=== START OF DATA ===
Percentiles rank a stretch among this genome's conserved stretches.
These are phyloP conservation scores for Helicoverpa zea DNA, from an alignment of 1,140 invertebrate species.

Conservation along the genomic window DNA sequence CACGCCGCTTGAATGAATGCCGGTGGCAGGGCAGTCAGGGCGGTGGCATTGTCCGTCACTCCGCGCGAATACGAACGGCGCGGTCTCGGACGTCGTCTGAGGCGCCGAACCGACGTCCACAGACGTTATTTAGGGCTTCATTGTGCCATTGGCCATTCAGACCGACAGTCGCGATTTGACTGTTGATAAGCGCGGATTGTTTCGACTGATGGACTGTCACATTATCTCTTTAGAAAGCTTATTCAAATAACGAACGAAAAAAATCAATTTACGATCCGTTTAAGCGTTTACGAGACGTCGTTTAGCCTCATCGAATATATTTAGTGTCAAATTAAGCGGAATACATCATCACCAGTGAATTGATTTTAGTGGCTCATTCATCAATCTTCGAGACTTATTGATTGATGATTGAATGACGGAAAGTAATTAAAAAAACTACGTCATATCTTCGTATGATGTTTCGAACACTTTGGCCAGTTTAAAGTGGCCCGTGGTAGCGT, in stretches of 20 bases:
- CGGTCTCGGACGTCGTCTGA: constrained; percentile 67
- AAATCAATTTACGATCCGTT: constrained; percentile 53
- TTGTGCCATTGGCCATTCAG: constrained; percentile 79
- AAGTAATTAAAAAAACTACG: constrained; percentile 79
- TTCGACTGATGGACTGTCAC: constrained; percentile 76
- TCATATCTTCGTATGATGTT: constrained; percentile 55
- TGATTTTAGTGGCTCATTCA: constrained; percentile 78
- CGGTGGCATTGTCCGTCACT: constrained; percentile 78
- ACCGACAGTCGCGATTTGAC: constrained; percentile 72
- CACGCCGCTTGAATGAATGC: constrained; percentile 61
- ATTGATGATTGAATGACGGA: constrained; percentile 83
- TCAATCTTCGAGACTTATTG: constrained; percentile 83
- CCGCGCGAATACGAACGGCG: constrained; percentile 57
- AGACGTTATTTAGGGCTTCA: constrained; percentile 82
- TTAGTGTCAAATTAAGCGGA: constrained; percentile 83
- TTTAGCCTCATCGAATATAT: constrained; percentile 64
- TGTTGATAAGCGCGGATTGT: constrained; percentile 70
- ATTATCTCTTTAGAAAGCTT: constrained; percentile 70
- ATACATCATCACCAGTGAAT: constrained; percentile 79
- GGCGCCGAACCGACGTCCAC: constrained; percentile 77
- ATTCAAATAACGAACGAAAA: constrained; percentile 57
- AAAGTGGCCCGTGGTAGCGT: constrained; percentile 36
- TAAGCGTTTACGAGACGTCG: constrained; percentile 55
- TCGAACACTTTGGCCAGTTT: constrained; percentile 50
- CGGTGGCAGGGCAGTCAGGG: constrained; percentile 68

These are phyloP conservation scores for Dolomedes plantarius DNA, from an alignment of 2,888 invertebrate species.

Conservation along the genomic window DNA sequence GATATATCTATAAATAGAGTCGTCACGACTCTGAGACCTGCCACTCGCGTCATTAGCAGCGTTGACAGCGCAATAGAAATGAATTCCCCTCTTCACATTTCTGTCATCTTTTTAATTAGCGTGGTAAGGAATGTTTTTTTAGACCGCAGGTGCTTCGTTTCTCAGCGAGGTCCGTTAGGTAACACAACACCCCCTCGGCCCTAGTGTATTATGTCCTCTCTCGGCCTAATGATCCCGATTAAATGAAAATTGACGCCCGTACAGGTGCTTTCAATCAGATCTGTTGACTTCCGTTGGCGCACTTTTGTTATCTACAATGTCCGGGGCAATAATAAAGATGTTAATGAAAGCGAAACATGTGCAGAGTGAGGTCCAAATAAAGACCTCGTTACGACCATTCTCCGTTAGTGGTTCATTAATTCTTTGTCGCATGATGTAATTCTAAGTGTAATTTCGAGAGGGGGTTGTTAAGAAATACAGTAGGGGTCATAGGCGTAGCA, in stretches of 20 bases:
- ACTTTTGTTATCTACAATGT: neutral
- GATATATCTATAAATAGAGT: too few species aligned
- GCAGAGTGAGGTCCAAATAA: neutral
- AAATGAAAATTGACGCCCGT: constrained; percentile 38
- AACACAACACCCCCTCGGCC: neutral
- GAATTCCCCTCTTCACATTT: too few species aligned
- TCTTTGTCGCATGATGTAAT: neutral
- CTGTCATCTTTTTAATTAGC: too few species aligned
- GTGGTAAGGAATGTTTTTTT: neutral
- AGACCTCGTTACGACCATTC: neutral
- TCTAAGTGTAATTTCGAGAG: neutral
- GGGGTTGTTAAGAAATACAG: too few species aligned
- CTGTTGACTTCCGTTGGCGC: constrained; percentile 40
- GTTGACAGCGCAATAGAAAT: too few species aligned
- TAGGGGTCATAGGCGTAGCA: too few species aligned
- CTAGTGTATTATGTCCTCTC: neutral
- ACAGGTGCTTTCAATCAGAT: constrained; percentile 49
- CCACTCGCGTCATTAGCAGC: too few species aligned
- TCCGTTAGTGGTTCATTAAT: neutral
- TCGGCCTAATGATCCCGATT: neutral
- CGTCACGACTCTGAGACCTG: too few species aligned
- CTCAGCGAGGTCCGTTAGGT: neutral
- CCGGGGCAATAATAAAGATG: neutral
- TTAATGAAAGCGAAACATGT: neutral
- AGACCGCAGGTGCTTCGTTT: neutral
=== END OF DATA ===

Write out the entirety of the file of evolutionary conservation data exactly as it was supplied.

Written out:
Percentiles rank a stretch among this genome's conserved stretches.
These are phyloP conservation scores for Helicoverpa zea DNA, from an alignment of 1,140 invertebrate species.

Conservation along the genomic window DNA sequence CACGCCGCTTGAATGAATGCCGGTGGCAGGGCAGTCAGGGCGGTGGCATTGTCCGTCACTCCGCGCGAATACGAACGGCGCGGTCTCGGACGTCGTCTGAGGCGCCGAACCGACGTCCACAGACGTTATTTAGGGCTTCATTGTGCCATTGGCCATTCAGACCGACAGTCGCGATTTGACTGTTGATAAGCGCGGATTGTTTCGACTGATGGACTGTCACATTATCTCTTTAGAAAGCTTATTCAAATAACGAACGAAAAAAATCAATTTACGATCCGTTTAAGCGTTTACGAGACGTCGTTTAGCCTCATCGAATATATTTAGTGTCAAATTAAGCGGAATACATCATCACCAGTGAATTGATTTTAGTGGCTCATTCATCAATCTTCGAGACTTATTGATTGATGATTGAATGACGGAAAGTAATTAAAAAAACTACGTCATATCTTCGTATGATGTTTCGAACACTTTGGCCAGTTTAAAGTGGCCCGTGGTAGCGT, in stretches of 20 bases:
- CGGTCTCGGACGTCGTCTGA: constrained; percentile 67
- AAATCAATTTACGATCCGTT: constrained; percentile 53
- TTGTGCCATTGGCCATTCAG: constrained; percentile 79
- AAGTAATTAAAAAAACTACG: constrained; percentile 79
- TTCGACTGATGGACTGTCAC: constrained; percentile 76
- TCATATCTTCGTATGATGTT: constrained; percentile 55
- TGATTTTAGTGGCTCATTCA: constrained; percentile 78
- CGGTGGCATTGTCCGTCACT: constrained; percentile 78
- ACCGACAGTCGCGATTTGAC: constrained; percentile 72
- CACGCCGCTTGAATGAATGC: constrained; percentile 61
- ATTGATGATTGAATGACGGA: constrained; percentile 83
- TCAATCTTCGAGACTTATTG: constrained; percentile 83
- CCGCGCGAATACGAACGGCG: constrained; percentile 57
- AGACGTTATTTAGGGCTTCA: constrained; percentile 82
- TTAGTGTCAAATTAAGCGGA: constrained; percentile 83
- TTTAGCCTCATCGAATATAT: constrained; percentile 64
- TGTTGATAAGCGCGGATTGT: constrained; percentile 70
- ATTATCTCTTTAGAAAGCTT: constrained; percentile 70
- ATACATCATCACCAGTGAAT: constrained; percentile 79
- GGCGCCGAACCGACGTCCAC: constrained; percentile 77
- ATTCAAATAACGAACGAAAA: constrained; percentile 57
- AAAGTGGCCCGTGGTAGCGT: constrained; percentile 36
- TAAGCGTTTACGAGACGTCG: constrained; percentile 55
- TCGAACACTTTGGCCAGTTT: constrained; percentile 50
- CGGTGGCAGGGCAGTCAGGG: constrained; percentile 68

These are phyloP conservation scores for Dolomedes plantarius DNA, from an alignment of 2,888 invertebrate species.

Conservation along the genomic window DNA sequence GATATATCTATAAATAGAGTCGTCACGACTCTGAGACCTGCCACTCGCGTCATTAGCAGCGTTGACAGCGCAATAGAAATGAATTCCCCTCTTCACATTTCTGTCATCTTTTTAATTAGCGTGGTAAGGAATGTTTTTTTAGACCGCAGGTGCTTCGTTTCTCAGCGAGGTCCGTTAGGTAACACAACACCCCCTCGGCCCTAGTGTATTATGTCCTCTCTCGGCCTAATGATCCCGATTAAATGAAAATTGACGCCCGTACAGGTGCTTTCAATCAGATCTGTTGACTTCCGTTGGCGCACTTTTGTTATCTACAATGTCCGGGGCAATAATAAAGATGTTAATGAAAGCGAAACATGTGCAGAGTGAGGTCCAAATAAAGACCTCGTTACGACCATTCTCCGTTAGTGGTTCATTAATTCTTTGTCGCATGATGTAATTCTAAGTGTAATTTCGAGAGGGGGTTGTTAAGAAATACAGTAGGGGTCATAGGCGTAGCA, in stretches of 20 bases:
- ACTTTTGTTATCTACAATGT: neutral
- GATATATCTATAAATAGAGT: too few species aligned
- GCAGAGTGAGGTCCAAATAA: neutral
- AAATGAAAATTGACGCCCGT: constrained; percentile 38
- AACACAACACCCCCTCGGCC: neutral
- GAATTCCCCTCTTCACATTT: too few species aligned
- TCTTTGTCGCATGATGTAAT: neutral
- CTGTCATCTTTTTAATTAGC: too few species aligned
- GTGGTAAGGAATGTTTTTTT: neutral
- AGACCTCGTTACGACCATTC: neutral
- TCTAAGTGTAATTTCGAGAG: neutral
- GGGGTTGTTAAGAAATACAG: too few species aligned
- CTGTTGACTTCCGTTGGCGC: constrained; percentile 40
- GTTGACAGCGCAATAGAAAT: too few species aligned
- TAGGGGTCATAGGCGTAGCA: too few species aligned
- CTAGTGTATTATGTCCTCTC: neutral
- ACAGGTGCTTTCAATCAGAT: constrained; percentile 49
- CCACTCGCGTCATTAGCAGC: too few species aligned
- TCCGTTAGTGGTTCATTAAT: neutral
- TCGGCCTAATGATCCCGATT: neutral
- CGTCACGACTCTGAGACCTG: too few species aligned
- CTCAGCGAGGTCCGTTAGGT: neutral
- CCGGGGCAATAATAAAGATG: neutral
- TTAATGAAAGCGAAACATGT: neutral
- AGACCGCAGGTGCTTCGTTT: neutral